Our patterns of thinking, feeling and behaving can be so habitual and automatic that we barely notice them. As long as they remain outside awareness, we reinforce them.
Every moment offers a potential for change, whether it be by one small degree or an intentional and wholesale refusal to run the same tired script for how to respond to problem x or situation y.
Notice how you can make a choice, right now, to pause reading and focus your attention on something else.
Notice how you can choose to move some part of your body or click elsewhere or engage in a different activity. Notice how you might choose to decline that invitation and carry on reading. Whatever you do, it’s your choice.
Being aware of how we respond in the moment is a gateway to greater possibilities. To become adept at knowing when we are in the grip of negative habitual patterns will likewise offer us easier release from them. The effort required is no more and no less than waking up from our compulsive reactivity to the spontaneous flow of thoughts and feelings.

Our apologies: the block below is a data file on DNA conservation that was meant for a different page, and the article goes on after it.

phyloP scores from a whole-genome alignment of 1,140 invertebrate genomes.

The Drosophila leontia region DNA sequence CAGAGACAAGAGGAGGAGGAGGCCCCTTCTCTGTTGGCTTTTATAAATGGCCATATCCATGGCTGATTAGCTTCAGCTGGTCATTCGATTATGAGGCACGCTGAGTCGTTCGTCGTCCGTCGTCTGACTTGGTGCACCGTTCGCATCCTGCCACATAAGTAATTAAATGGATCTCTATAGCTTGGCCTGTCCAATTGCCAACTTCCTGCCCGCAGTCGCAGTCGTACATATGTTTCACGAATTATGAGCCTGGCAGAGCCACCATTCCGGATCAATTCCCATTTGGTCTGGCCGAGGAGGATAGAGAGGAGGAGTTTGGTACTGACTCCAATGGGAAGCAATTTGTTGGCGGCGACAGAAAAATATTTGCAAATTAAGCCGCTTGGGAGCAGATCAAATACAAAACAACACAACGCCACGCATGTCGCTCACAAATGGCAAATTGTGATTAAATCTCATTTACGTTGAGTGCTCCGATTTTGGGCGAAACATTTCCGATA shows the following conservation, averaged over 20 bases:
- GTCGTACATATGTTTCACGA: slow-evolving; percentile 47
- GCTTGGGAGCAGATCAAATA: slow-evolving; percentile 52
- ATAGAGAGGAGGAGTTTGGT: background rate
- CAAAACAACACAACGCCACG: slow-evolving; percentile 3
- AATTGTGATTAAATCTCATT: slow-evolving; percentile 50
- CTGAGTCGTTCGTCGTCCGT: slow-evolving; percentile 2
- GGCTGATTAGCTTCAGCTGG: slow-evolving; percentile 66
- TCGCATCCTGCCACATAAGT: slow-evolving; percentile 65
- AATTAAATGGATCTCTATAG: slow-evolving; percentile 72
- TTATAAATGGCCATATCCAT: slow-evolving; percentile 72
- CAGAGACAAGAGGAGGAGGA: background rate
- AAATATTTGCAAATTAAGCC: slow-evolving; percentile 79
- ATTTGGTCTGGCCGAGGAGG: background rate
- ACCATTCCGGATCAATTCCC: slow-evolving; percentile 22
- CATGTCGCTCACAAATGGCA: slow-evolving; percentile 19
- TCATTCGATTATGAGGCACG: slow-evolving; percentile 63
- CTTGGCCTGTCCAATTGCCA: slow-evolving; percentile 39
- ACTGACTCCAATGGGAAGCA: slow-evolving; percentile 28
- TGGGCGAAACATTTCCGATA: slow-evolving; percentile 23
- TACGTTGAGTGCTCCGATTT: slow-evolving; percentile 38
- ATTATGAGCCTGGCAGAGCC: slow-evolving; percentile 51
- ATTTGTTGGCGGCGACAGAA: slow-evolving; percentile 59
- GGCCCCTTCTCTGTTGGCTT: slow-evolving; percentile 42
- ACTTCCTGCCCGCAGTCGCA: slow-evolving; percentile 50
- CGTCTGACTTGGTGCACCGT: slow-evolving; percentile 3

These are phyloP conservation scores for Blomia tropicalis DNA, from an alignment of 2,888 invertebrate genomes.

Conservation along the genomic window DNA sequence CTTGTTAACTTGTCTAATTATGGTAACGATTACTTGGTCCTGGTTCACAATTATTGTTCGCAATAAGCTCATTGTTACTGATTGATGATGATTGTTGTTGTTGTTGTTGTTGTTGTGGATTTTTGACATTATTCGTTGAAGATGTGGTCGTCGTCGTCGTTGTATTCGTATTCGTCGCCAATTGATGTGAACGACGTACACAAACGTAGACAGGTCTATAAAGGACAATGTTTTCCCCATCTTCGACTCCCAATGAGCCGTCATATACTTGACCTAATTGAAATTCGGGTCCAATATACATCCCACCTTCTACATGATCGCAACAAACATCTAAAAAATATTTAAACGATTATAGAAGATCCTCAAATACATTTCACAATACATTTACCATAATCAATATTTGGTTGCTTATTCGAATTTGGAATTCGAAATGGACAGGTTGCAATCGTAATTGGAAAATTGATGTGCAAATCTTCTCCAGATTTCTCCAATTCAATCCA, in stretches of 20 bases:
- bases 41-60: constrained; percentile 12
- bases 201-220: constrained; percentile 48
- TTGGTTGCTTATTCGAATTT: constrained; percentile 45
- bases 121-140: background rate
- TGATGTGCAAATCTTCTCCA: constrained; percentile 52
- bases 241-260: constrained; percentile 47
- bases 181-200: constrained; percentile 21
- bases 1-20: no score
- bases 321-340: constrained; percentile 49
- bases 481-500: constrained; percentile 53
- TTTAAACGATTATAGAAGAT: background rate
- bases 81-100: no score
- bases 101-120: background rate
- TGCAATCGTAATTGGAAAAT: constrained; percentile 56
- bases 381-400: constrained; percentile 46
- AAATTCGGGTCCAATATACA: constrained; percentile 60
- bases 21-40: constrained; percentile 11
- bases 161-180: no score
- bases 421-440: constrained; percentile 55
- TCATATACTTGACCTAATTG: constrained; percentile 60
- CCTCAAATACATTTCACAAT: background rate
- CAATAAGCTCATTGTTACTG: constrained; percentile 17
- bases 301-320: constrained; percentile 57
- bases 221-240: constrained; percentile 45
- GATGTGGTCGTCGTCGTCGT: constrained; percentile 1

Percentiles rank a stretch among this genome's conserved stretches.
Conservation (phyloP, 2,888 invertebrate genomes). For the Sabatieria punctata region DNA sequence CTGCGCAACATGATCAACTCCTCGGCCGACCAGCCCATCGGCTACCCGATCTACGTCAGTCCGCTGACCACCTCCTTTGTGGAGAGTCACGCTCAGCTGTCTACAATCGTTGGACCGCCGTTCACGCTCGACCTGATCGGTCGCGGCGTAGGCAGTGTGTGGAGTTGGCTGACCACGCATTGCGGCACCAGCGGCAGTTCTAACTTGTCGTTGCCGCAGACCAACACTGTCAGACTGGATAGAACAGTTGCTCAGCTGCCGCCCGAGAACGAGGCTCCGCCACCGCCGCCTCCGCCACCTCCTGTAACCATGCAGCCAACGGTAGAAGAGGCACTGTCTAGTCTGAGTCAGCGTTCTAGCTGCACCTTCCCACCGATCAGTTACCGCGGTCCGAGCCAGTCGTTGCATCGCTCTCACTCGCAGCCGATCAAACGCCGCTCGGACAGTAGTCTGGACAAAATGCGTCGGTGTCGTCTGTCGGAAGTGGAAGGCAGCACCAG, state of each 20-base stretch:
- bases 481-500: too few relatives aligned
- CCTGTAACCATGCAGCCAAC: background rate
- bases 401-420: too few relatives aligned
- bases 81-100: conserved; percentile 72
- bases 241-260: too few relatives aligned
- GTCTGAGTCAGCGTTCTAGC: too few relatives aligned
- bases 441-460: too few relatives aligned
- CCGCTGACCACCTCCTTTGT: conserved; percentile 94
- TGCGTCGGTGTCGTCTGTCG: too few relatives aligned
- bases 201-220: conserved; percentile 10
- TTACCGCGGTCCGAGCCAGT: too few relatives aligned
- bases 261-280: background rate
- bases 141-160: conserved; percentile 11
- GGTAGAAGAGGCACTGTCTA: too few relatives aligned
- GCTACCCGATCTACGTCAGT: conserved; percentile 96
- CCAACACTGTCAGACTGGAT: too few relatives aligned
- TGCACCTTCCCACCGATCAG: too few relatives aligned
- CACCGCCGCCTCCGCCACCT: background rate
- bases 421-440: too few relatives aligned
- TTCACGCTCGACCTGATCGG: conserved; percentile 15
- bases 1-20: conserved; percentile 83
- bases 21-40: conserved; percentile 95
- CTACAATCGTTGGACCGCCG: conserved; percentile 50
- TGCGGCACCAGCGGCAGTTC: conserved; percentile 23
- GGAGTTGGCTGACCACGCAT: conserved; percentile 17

Lost and Found
‘Waking up’ is something to be cultivated. Otherwise we dwell in customary states of blunt attention and dull awareness.
One time, on a train, I watched a woman standing motionless and staring at the carriage wall for several minutes. She was, as the telling phrase goes, lost in thought. Her eyes wide and unblinking, she was oblivious to everything around her, as locked-in to her experience as she was locked-out to everything around her.
Then, as if released from a magic spell, her eyes suddenly blinked, her body unfroze, and she was ‘back’, looking around, visibly startled at discovering where she was.
Her experience exemplifies many of the moments in all of our lives. Each of us has the capacity to be as absent to what’s happening as we have of being present to it.
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